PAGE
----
Monday, February 6, 2017
Las Vegas is on the cutting edge of technology. Designed by a French company, Las Vegas recently unveiled one of the first completely driverless vehicles on public roads. The automatic car was recently driving down the streets of downtown Las Vegas, with no one at the wheel. More importantly, there was no wheel.
Las Vegas has created what is called an “Innovation District” in downtown Las Vegas. The completely driverless cars are just part of the innovation Las Vegas wants to create. Similar electric shuttles are being tested in Paris, Singapore, Qatar, New Zealand and Australia. What they all have in common, is that there is no wheel, no brake pedal and no driver. The shuttle uses cameras and sensors to navigate the road.
The shuttle operated on Fremont Street in downtown Las Vegas. The Las Vegas shuttle only operated at 12 mph, for a few short blocks and in a dedicated lane. There was a “stop” button, where at least for now, an employee was on board while the shuttle was in motion. For the time being, someone will be in the vehicle to stop the vehicle in case of an emergency.
Despite what is happening in Nevada and other states, the Federal Department of Transportation's National Highway Traffic Safety Dept. has previously said that they believe they have the power to set forth national standards. The landscape of laws and technology is changing rapidly, with taxi cab companies, as well as Uber and Lyft wanting a driverless fleet. But, the federal government may issue rulings of its own on this issue.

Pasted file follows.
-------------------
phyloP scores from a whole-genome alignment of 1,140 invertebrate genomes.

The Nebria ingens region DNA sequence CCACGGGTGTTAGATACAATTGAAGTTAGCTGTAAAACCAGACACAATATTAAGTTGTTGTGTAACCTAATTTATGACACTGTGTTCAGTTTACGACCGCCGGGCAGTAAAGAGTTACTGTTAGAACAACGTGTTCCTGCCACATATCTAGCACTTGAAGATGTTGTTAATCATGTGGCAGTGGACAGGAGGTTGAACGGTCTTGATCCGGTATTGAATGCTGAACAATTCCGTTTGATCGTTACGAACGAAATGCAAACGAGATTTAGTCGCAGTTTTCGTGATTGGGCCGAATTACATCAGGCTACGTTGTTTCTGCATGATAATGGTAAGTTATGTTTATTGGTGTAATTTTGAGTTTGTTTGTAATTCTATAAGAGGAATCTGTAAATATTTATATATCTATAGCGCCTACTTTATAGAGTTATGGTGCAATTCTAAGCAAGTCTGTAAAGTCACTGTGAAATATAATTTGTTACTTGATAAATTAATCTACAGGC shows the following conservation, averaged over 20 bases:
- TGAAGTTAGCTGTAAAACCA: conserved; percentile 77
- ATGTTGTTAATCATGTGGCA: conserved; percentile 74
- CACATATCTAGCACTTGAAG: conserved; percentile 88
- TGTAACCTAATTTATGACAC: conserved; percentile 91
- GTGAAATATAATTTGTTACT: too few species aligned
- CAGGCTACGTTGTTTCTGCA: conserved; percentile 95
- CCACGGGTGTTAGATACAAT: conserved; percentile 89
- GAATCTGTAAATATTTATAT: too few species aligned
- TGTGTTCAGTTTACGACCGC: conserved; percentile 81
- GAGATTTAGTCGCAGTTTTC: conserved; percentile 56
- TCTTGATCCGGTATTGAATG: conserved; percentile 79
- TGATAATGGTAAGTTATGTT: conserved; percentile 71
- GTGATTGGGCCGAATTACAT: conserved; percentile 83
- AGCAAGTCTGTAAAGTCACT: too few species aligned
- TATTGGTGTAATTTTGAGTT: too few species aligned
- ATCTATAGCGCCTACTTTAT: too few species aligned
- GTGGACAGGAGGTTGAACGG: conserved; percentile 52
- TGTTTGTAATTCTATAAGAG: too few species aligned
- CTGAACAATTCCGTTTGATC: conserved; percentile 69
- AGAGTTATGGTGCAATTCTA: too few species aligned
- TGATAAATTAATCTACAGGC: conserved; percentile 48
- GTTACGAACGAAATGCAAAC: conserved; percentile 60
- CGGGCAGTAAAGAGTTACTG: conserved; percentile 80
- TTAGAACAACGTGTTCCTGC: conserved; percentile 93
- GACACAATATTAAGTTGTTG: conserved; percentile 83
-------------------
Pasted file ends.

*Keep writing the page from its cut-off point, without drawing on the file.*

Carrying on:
What does all this mean for traffic safety? If you read previous blogs posts on this issue, you will recall that on May 7, 2016, Joshua Brown, a former Navy Seal, was driving his Tesla Model S in Florida. Joshua was driving the car in the “semi-autonomous Autopilot system”, when he was killed in a fatal car crash. Joshua was killed because the Tesla sensor couldn’t “see” a while semi-truck against a bright sky. When there are cars on the road without a steering wheel, instances such as this are possible.
Raj Rajkumar, a computer and electrical engineering professor at Carnegie Mellon has pointedly said “There are legitimate safety and security concerns. It will take many years before the technology matures…. If vehicles can get hacked into, bad outcomes will result. These intervening years ought to be used fruitfully for new training programs.” With sensors failing to see big rigs and potential hackers getting to the cars, many issues have to be resolved before completely driverless vehicles take over the roads.
Next time, we will talk about conflicts of interests with an insurance company and it’s insured.